For millenia humans have considered Mars the most fascinating planet in our solar system. We’ve watched this Earth-like world first with the naked eye, then using telescopes, and, most recently, through robotic orbiters and landers and rovers on the surface.
Historian William Sheehan and astronomer and planetary scientist Jim Bell combine their talents to tell a unique story of what we’ve learned by studying Mars through evolving technologies. What the eye sees as a mysterious red dot wandering through the sky becomes a blurry mirage of apparent seas, continents, and canals as viewed through Earth-based telescopes. Beginning with the Mariner and Viking missions of the 1960s and 1970s, space-based instruments and monitoring systems have flooded scientists with data on Mars’s meteorology and geology, and have even sought evidence of possible existence of life-forms on or beneath the surface. This knowledge has transformed our perception of the Red Planet and has provided clues for better understanding our own blue world.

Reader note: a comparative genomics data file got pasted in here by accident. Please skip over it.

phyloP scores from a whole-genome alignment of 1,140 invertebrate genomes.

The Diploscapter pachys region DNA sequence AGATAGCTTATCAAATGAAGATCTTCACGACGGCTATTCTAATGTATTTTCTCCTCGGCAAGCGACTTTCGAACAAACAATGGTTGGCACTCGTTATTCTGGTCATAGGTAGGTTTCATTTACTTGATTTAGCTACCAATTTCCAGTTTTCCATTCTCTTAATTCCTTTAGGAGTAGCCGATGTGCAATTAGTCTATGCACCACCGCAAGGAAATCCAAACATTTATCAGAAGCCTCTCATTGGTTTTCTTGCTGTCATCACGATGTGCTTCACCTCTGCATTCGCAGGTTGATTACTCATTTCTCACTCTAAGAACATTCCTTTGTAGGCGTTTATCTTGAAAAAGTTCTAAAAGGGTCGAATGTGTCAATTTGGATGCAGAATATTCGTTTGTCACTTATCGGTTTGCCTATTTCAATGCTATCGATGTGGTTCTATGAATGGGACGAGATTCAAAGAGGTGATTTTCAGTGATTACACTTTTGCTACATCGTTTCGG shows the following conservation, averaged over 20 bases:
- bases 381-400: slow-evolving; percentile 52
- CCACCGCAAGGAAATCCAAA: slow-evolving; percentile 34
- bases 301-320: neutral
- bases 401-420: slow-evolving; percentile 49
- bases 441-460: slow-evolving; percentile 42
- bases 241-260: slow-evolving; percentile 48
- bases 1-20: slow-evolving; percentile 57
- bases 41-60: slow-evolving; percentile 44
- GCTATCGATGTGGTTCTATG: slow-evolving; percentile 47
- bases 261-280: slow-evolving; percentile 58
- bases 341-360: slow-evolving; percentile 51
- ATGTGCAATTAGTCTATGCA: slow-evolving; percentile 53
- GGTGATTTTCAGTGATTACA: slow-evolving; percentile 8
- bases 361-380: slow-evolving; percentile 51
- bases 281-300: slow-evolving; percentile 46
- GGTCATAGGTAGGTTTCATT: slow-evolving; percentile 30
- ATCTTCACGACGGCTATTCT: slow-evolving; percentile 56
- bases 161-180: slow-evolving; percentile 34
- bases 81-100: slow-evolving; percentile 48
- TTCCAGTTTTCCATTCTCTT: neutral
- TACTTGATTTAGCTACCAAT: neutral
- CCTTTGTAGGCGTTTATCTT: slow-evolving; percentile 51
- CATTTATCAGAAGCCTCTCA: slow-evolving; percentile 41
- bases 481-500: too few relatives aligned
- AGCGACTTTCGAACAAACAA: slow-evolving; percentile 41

Discovering Mars vividly conveys the way our understanding of this other planet has grown from earliest times to the present. The story is epic in scope—an Iliad or Odyssey for our time, at least so far largely without the folly, greed, lust, and tragedy of those ancient stories. Instead, the narrative of our quest for the Red Planet has showcased some of our species’ most hopeful attributes: curiosity, cooperation, exploration, and the restless drive to understand our place in the larger universe. Sheehan and Bell have written an ambitious first draft of that narrative even as the latest chapters continue to be added both by researchers on Earth and our robotic emissaries on and around Mars, including the latest: the Perseverance rover and its Ingenuity helicopter drone, which set down in Mars’s Jezero Crater in February 2021.